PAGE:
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Average of log

  1. Feb 15, 2008 #1
    Hello,

    I am interested in the average behaviour of the log of a function.

    I know the average of the function over the range of interest: [tex]F = \frac{1}{(b-a)} \int_a^b f(x) dx.[/tex]

    I also know that [tex]f(x)[/tex] is convex and bounded from below by [tex]1.[/tex]

    I want to know the average [tex]\frac{1}{(b-a)} \int_a^b \log( f(x) ) dx.[/tex]

    In particular, under what circumstances this would be equal to the log of the average, [tex]\log(F)[/tex], up to a constant term, if [tex]F = \frac{1}{(b-a)}[/tex] and [tex](b-a)[/tex] tends to zero.

    Many thanks for any help.
     
    Last edited: Feb 15, 2008
  2. jcsd
  3. Feb 15, 2008 #2

    EnumaElish

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    My first observation is [itex]\lim_{b\rightarrow a}\int_a^b f(x) dx/{(b-a)} = f(a).[/itex]

    Second, I am not sure how the numerator of F remains constant ([itex]\int_a^b f(x) dx[/itex] = 1) when b--->a. I expect [itex]\lim_{b\rightarrow a}\int_a^b f(x) dx[/itex] = 0. Can you explain?
     
    Last edited: Feb 15, 2008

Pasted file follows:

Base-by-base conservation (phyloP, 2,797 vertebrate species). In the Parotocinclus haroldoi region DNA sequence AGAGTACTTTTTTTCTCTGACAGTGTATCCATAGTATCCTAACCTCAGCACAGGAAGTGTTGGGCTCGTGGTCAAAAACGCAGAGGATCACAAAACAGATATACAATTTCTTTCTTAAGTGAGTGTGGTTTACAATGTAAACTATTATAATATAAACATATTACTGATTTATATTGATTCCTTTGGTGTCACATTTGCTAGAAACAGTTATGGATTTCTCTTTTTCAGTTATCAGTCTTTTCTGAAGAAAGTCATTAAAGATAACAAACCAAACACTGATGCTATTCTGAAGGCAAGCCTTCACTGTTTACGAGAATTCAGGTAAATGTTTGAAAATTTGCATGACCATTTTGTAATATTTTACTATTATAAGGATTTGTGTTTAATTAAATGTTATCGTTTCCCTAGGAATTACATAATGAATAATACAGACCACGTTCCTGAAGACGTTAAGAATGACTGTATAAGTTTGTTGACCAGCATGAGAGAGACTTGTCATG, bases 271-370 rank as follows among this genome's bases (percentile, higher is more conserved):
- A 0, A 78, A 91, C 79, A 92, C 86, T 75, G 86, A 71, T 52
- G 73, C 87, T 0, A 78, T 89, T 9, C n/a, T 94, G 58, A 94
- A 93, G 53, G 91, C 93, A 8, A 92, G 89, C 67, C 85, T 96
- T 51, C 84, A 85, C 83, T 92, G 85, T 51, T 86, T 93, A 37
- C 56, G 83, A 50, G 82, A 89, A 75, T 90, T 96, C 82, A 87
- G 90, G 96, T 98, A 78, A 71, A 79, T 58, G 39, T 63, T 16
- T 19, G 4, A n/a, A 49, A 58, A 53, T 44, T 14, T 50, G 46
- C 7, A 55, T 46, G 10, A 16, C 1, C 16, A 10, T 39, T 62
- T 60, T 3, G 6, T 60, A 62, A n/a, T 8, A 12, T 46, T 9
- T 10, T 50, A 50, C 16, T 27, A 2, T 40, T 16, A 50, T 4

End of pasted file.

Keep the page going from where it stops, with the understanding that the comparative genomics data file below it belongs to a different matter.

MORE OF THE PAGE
4. Feb 15, 2008 #3
    Ah, sorry - I should have explicitly pointed out that [tex]f(x)=f(b-a,x).[/tex]

    In fact, what I'm looking at is the average slope of a function [tex]g(x),[/tex] which has range [tex][0,1][/tex] and domain [tex][a,b].[/tex]

    Thus [tex]f(x)=\frac{dg(x)}{dx}[/tex] and its integral over the domain must give [tex]1.[/tex]

    The asymptotic properties must depend on the behaviour of [tex]f(x)[/tex] I suppose, e.g. if [tex]\limsup_{(b-a)\to 0}f(b)=K f(a)[/tex] for a constant [tex]K,[/tex] then what I ask for holds.

    But what if more generally, as I ask, all I know is that [tex]f(x)\geq 1[/tex] and is convex? What about other classes of function?

    Thanks for the response!
     
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